Drinking in public is to be strictly controlled in Edinburgh in a bid to tackle "hot spot" areas blighted by abusive drinkers.
Drinkers flouting the law face a £500 fine
The police have agreed not to stop people drinking peacefully in the streets, parks and squares when it takes effect on 8 January.
But refusal to stop drinking if asked could mean arrest and a fine of £500.
Justice Minister Cathy Jamieson said she wanted to target alcohol-related anti-social behaviour in the city.
She said a balance had to be struck between meeting tourism needs and ensuring residents a quality of life.
"I am reassured that new protocols drawn up between the police and the City of Edinburgh Council will achieve this," she said.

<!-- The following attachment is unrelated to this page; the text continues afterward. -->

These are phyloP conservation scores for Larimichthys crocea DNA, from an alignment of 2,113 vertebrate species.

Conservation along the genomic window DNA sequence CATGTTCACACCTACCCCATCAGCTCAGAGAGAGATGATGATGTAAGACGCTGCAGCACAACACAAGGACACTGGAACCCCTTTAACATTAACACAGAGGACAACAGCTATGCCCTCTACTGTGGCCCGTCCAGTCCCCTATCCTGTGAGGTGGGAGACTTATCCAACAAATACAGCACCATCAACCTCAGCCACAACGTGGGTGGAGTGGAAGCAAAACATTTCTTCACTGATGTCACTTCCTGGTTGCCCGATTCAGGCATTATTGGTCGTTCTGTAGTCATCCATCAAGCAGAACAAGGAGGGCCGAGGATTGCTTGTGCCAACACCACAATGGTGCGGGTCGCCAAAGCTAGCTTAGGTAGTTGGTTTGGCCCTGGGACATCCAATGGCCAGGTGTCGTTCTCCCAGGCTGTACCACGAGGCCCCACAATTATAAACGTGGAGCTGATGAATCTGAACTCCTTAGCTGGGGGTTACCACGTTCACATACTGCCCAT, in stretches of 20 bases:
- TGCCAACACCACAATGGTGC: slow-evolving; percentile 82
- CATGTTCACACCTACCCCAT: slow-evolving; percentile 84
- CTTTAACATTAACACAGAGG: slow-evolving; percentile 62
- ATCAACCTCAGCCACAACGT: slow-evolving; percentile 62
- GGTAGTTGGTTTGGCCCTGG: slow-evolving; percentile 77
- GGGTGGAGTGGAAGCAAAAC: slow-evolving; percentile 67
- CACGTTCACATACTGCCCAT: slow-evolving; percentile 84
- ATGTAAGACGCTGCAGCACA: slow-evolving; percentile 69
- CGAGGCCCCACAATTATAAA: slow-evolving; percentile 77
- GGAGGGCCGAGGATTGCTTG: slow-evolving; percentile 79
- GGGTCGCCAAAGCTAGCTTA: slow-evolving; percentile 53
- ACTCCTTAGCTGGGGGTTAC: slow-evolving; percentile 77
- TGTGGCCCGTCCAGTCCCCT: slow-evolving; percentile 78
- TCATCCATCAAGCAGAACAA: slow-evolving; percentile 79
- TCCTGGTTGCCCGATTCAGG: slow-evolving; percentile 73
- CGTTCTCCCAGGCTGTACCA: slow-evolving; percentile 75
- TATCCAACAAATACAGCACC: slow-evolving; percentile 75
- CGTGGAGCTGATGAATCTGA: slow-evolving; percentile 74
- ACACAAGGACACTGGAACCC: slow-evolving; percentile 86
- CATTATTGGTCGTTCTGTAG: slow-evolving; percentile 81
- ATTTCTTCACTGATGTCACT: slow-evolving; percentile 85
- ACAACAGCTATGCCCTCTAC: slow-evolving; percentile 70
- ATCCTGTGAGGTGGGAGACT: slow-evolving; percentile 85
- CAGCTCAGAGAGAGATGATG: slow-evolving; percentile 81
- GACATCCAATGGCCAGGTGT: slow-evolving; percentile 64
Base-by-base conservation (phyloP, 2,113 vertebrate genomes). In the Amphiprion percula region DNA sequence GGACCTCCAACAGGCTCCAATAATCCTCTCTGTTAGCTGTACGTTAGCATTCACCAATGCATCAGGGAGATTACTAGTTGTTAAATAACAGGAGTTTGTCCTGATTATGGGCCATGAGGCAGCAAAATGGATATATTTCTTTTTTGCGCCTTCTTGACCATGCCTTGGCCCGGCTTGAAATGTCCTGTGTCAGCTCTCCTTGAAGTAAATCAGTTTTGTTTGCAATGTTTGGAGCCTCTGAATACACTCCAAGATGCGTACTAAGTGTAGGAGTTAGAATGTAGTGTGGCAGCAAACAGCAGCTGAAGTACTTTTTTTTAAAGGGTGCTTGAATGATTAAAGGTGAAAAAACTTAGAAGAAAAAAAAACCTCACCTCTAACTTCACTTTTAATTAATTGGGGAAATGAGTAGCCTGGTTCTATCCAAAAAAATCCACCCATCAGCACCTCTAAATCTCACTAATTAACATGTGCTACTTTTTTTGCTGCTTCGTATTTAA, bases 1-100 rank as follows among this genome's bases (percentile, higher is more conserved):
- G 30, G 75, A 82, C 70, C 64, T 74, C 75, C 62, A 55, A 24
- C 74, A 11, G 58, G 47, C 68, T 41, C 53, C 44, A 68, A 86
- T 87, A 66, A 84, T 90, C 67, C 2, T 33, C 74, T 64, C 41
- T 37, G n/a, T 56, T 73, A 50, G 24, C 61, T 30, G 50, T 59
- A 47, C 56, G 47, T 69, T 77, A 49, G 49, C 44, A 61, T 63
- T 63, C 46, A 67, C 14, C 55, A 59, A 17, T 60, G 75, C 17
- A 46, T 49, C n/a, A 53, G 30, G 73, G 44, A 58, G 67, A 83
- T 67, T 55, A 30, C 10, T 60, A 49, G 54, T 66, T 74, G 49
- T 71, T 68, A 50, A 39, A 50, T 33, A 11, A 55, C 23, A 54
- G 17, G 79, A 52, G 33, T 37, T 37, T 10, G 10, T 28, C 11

The 27 by-law bans already in place in Scotland cover more than 480 towns and villages, and the built up areas within the cities of Glasgow, Dundee and Aberdeen.
Under the Edinburgh by-law, anyone drinking in public would have to stop if asked by police.
Edinburgh Council leader Ewan Aitken said: "It's vital that people who live, work and visit Edinburgh feel safe on our city's streets and excessive drinking undoubtedly jeopardises that feeling of safety.
"This by-law is a real step forward in tackling the problem of on-street drinking and has been carefully worded to ensure it doesn't penalise those who drink responsibly."
City leaders hope the by-law will allow police to disperse groups of drinkers quickly and easily and prevent groups forming, defusing potential trouble before it escalates.